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Tuesday, February 17, 2009

Choosing a Toothbrush

As unimportant it might sound, choosing a toothbrush is an important part of oral hygiene. However people don’t tend to put any thought while selecting a toothbrush.

They generally tend to go by the color, design or attractiveness of the toothbrush or fall prey to the advertising gimmicks by the manufacturers. Most of the so called “advanced technologies” that are used to create a better toothbrush are nothing but advertising gimmicks to attract the public. The basic functionality of the toothbrush is to effectively clean all areas of the tooth.

Another popular misconception among people is that their powered tooth brush is much better than an ordinary toothbrush. Although a powered tooth brush makes the process much simpler, there is no substantial evidence to suggest that they are significantly better at cleaning your teeth than your plain toothbrush.

What kind of Tooth Brush should I use?

Now, moving on what you should look for in a toothbrush while buying. Again, I would like to emphasize not to fall prey to manufacturers claims and advertising gimmicks.

• Choose a soft bristled brush over the hard bristled one as the hard ones tend to cause gingival recession. Softer bristles mean more flexibility, no damage to gums and better cleaning beneath the gingival margin.

• The head of the brush must be reasonably small which will allow it to clean difficult areas of the teeth.

• The handle should ideally allow comfortable gripping by the user.

• The design or shape of the neck or handle of the brush is not significant to effective brushing (as often claimed by manufacturers). You should choose what suits you.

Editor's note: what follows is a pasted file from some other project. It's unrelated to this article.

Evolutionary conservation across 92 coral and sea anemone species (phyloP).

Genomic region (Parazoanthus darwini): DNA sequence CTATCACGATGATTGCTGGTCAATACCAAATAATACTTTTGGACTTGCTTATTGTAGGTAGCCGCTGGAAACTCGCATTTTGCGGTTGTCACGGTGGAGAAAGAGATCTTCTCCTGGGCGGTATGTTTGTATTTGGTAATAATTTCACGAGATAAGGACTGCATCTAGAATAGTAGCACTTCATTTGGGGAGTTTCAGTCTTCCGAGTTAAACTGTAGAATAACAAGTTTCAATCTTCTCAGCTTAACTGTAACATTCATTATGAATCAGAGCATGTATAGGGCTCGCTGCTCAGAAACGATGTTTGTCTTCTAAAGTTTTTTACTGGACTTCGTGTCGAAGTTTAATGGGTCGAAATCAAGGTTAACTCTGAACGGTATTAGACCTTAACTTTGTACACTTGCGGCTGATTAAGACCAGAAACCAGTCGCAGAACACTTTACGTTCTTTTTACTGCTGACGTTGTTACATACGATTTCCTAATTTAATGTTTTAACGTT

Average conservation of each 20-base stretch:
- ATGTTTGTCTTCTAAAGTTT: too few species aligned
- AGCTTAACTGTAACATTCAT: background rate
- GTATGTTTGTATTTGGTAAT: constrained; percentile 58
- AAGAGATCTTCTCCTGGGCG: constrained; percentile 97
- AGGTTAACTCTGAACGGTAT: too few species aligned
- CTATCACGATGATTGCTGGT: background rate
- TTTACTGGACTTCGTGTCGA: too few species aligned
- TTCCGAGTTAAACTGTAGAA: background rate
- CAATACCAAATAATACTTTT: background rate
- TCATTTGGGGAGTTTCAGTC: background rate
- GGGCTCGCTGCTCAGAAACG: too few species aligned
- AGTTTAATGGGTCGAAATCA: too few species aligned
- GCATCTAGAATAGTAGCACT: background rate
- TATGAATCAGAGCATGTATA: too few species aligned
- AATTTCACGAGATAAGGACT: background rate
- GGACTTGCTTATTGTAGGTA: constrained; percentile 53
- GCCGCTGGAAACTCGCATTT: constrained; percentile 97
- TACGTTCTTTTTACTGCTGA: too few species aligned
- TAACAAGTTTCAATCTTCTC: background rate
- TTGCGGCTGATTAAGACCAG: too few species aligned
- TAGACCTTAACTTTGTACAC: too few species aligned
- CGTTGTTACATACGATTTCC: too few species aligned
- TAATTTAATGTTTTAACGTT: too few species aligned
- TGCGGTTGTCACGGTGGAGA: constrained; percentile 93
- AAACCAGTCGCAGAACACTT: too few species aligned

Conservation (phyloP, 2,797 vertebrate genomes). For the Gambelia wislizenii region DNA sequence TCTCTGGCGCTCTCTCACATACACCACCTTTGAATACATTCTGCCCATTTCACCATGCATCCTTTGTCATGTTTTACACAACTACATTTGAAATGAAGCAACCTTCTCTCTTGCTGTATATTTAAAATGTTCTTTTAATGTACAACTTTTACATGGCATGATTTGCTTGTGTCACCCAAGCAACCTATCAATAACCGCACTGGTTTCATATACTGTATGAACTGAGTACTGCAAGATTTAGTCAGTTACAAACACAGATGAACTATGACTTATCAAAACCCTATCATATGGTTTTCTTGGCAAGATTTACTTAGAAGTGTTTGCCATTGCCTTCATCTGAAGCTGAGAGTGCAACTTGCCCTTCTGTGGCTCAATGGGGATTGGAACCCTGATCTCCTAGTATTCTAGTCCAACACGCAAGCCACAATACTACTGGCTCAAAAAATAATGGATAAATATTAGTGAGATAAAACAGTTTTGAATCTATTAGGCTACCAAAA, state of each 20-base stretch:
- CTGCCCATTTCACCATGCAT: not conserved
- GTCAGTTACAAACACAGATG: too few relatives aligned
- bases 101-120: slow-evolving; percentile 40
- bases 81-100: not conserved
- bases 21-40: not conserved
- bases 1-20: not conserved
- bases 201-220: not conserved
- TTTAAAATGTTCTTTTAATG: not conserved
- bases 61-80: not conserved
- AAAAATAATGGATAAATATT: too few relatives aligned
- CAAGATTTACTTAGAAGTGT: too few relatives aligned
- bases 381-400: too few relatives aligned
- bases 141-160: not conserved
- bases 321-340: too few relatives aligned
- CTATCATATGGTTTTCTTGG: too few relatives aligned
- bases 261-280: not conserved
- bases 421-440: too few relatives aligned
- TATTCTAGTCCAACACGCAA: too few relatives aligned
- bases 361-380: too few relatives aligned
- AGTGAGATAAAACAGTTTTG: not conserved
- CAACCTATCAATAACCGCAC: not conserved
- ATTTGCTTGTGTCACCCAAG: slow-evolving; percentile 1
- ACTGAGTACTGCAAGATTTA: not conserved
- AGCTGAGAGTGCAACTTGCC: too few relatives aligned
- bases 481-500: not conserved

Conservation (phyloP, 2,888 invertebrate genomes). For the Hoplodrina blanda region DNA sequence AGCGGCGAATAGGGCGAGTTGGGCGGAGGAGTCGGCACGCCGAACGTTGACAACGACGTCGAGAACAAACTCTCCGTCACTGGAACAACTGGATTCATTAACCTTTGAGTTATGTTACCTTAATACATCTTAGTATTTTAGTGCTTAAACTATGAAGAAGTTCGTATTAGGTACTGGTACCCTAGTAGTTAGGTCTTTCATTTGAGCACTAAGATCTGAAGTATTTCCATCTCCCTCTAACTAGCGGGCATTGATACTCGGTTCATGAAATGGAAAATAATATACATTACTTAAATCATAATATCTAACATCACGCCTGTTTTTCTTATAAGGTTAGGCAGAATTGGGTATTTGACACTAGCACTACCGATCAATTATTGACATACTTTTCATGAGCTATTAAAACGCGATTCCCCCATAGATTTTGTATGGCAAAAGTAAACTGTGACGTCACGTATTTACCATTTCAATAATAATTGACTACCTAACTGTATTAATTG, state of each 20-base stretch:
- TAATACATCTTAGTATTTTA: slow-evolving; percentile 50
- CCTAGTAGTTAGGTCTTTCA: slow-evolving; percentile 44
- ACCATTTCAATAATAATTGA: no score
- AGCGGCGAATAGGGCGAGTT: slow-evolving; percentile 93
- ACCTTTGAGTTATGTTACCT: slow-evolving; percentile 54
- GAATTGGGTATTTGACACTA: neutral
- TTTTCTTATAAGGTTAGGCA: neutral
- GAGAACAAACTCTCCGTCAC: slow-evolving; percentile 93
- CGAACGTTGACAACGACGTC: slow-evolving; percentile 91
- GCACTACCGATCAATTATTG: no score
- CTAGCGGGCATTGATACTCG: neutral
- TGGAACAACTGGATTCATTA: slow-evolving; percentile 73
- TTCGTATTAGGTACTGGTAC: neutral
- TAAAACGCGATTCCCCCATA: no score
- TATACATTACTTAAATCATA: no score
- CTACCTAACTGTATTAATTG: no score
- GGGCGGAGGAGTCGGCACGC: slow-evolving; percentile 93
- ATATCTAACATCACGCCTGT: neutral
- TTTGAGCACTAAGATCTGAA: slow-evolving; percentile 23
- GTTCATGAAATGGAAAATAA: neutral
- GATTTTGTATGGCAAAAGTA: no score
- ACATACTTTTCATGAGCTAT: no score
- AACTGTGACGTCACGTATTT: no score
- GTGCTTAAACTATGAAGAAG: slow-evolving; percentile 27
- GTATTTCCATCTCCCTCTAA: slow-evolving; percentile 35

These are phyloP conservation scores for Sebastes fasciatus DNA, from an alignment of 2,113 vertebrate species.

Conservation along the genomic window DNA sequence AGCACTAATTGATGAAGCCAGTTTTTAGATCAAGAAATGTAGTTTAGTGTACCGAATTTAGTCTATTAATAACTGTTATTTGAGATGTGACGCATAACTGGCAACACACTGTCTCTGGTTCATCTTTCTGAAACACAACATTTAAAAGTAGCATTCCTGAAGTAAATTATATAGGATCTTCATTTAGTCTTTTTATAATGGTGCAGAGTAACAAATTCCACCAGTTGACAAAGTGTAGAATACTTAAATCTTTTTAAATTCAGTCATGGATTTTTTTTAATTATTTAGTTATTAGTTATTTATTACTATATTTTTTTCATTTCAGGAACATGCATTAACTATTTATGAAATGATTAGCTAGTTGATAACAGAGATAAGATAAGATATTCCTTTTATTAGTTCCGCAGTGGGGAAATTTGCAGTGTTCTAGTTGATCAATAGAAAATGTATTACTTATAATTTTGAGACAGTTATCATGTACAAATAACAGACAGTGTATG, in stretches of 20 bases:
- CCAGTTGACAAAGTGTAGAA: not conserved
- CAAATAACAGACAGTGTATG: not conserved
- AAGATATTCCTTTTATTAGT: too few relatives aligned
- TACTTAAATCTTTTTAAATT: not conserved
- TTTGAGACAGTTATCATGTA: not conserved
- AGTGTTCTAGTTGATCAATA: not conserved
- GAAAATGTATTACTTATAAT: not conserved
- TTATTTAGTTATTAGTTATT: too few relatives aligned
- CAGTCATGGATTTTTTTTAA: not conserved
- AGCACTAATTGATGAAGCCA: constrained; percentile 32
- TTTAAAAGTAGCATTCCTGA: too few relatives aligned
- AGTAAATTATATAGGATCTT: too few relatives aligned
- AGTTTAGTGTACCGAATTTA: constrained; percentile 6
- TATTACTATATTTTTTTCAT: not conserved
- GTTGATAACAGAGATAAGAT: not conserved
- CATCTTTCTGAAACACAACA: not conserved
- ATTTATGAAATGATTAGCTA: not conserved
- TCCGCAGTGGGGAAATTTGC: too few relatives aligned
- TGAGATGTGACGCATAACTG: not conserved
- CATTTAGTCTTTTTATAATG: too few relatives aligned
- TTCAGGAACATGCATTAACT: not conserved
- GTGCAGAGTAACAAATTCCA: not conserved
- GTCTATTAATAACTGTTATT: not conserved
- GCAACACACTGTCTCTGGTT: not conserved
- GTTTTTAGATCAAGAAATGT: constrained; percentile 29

• Powered tooth brushes do not hold any significant advantage over the manual brushes as thought by many. Electric brushes are recommended for handicapped or bedridden patients, children, patients with orthodontic appliances, patients lacking fine motor skills although they can still be chosen just on personal preference.

When should I replace my tooth brush?

Now, moving on to when you must replace your brush. It’s commonly seen people using their same old brush till the bristles wear and that still does not get them to change their brush.

According to ADA (American Dental Association) a toothbrush should be replaced every 3 months or when the bristles show signs of wear, whichever occurs first.

If you notice your toothbrush wearing too soon such as under a month, this is indicative of overzealous brushing and should be avoided as it causes damage to gums, bacteremia and painful ulceration of the gingiva.

Similarly, a toothbrush which does not show any sign of wear and tear even after 5-6 months indicates that the brushing is excessively gentle and you should try addressing this issue.

You can try the new toothbrushes which are color coded by a dye which reminds you of changing your brush by fading. Another important aspect which most people are commonly alien to is the need to replace their toothbrush after cold, flu, sore throat or mouth infection as the harmful microorganisms can accumulate on the brush leading to re-infection.

About the author:
DentalHealthSite.Com – dental care weblog with the latest news and procedures in the dental industry. Read the articles on tooth loss and yellow teeth.

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